Eating Jewishly: Amy Kritzer and What Jews Wanna Eat
Monday, 01 October 2012
By Andrea Abel

Homemade LoxWhen corporate conference planner Amy Kritzer moved to Austin nearly three years ago, her mission was to escape the cold and high rents of New York City and continue in her same professional field. Little did she anticipate how her life would change!

A recent graduate of Le Cordon Bleu cooking school, Kritzer has channeled her cooking hobby into a full-time job with her contemporary Jewish cooking blog – What Jew Wanna Eat – as the main course! With her entertaining narrative style, Kritzer reaches out with step-by-step instructions, photos, and videos on how to make everything from Pomegranate Brisket with Cranberry Succotash to an Apples and Honey Cocktail. Eating Jewishly caught up with Kritzer to hear more about her goal to make Jewish cooking fun, fashion-forward, and accessible to young cooks who may not have grown up in the kitchen with bubbe.

EJ: Who were your biggest cooking influences growing up?

WJWE: My Bubbe. We always cooked together. My mom as well. My mom is more of a baker. Bubbe will call me up with recipes she finds in the paper and ideas for my blog. Since I’ve been in culinary school, she’ll buy little things for me from places like Marshall’s and send them -like little strainers.

EJ: Now that it is fall, what are you cooking up?

WJWE: I love to do seasonal recipes. Pumpkin is a favorite fall ingredient. And, I love cooking for the Jewish holidays. We always eat Bubbe’s Famous Brownies for the holidays. I make a pumpkin challah which I then use in a bread pudding. One of my most popular recipes on my blog is my Mexican potato latkes. I hope to come up with some other recipes.

EJ: You recently were a finalist in Daily Candy website’s In It To Win It contest for small-batch brands hoping to make it big. How did that come about and what did it mean to you?

WJWE: I kind of entered on a whim. Daily Candy is based in New York City. I follow it to keep on top of the trends. My blog started taking off and so I entered. I filled out the form and had totally forgotten about it. Being a finalist made me feel validated. I had quit my job. I gave up health insurance. Now, influential outlets are taking notice.

EJ: What’s next for What Jew Wanna Eat?

WJWE: I’d really love to come up with a cookbook. That’s why I entered the Daily Candy contest. I’m looking to get more exposure with Google videos (look for them on Google+), more viewership and more viewers for my blogs. People have mentioned a TV show or more writing gigs. Everyday it’s something new! I’m excited to see where it’s going to take me!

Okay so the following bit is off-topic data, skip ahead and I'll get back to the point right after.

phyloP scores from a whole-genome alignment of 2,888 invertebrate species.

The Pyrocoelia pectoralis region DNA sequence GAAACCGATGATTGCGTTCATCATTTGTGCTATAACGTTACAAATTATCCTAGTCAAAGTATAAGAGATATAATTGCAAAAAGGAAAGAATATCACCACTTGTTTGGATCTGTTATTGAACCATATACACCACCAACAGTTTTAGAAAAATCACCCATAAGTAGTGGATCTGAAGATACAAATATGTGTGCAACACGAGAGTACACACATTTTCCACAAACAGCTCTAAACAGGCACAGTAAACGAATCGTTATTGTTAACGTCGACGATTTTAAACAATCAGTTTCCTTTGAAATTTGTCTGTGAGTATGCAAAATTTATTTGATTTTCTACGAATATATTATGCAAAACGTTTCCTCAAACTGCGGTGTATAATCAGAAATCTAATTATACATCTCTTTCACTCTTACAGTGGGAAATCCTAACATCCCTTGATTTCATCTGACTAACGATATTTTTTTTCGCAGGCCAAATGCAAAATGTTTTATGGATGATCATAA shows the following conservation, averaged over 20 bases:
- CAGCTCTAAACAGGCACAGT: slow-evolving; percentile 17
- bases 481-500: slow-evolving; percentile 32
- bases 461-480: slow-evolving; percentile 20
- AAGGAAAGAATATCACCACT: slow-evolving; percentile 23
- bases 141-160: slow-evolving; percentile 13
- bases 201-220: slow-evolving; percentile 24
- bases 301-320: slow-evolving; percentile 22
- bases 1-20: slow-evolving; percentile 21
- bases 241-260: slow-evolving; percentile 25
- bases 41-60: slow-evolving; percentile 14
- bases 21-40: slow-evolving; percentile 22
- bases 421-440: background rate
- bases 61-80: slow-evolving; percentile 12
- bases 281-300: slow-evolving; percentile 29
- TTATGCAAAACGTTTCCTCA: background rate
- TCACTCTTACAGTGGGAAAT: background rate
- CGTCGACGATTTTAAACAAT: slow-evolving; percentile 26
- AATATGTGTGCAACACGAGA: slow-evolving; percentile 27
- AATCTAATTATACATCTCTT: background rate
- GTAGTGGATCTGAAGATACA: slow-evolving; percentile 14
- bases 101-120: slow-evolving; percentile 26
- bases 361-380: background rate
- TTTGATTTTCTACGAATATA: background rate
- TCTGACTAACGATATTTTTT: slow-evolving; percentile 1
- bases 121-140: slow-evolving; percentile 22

Follow Amy Kritzer on her blog What Jew Wanna Eat at to find these and other recipes as well as her instructional videos on Google+ and YouTube.

Homemade Lox

1 pound salmon fillet
1/2 cup white sugar
1/4 cup salt
Bagels, red onion, schmear, capers, lemon and dill for breakfast!

First up, check your fish for any pin bones. Those are the tiny bones along the thick side of the fish. Your salmon may not have any- mine didn’t! But if you do simply remove with tweezers or your hands if you are dexterous like that.
Next up, mix your salt and sugar. Then simply cover the salmon completely on both sides in the mixture.
Then cover your fish tightly with Saran Wrap. Cut a slit in one end where the fish juices can escape.
Now we have to refrigerate the lox for curing! I put mine in a cake pan. Then covered it with my toaster pan and weigh it down with a bottle of olive oil. Any heavy object will do!
Now you want to tilt the salmon curing contraption so the fish juices drain to one side. I used a sauce pan top to prop up one side of the pan.
After 24 hours check on your salmon. It should start looking like lox and some of the fish juices should be piling up. Check on your salmon- if all the salt/sugar mixture is gone, reapply and rewrap. If there is still salt on the fish, no need to reapply. Drain the fish juices and put the lox back for another 24 hours.
After 48 total hours unwrap the lox and wash it off well. The skin should peel off easily at this point. If it doesn’t, you can always filet it off with a sharp knife.
Now just cut off small pieces on an angle and you’ve got lox!
Serve with the above accoutrements.

Bubbe’s Famous Brownies

For brownies:
1 cup butter (226.81 grams)
3/4 cup unsweetened baking cocoa (88.5 grams)
2 cups sugar (400 grams)
4 eggs
2 teaspoons vanilla
1 cup flour (125 grams)
1/2 teaspoon salt
1 cup semisweet
chocolate chips
(182.4 grams)
1 cup white chocolate chips (182.4 grams)
Optional: walnuts, peanut butter chips, etc.

For frosting (optional):
1/2 cup butter
(113.4 grams)
1 pound powdered sugar (453.59 grams)
2-4 tablespoons milk

Preheat oven to 350 degrees F. Grease 13x9x2 inch baking pan.
Melt butter in a medium size saucepan over a double boiler over low heat.
Remove melted butter from heat and add cocoa. Stir in well until blended.
Add sugar and mix well. Add vanilla and mix. Add eggs one at a time beating, blending each one until incorporated. Then add flour and salt. Mix, but DO NOT OVER MIX. Stir in chocolate chips and white chocolate chips.
Bake 25-30 minutes (Bubbe always bakes 28 minutes exactly!) Brownies will be done when a toothpick comes out almost clean.
Let brownies cool at least one hour to overnight.
For frosting, beat butter until fluffy, add confectioners’ sugar, and incorporate enough milk to get the desired texture. Frost if desired and garnish with extra chocolate chips or garnish with powdered sugar cut into 24 bars.

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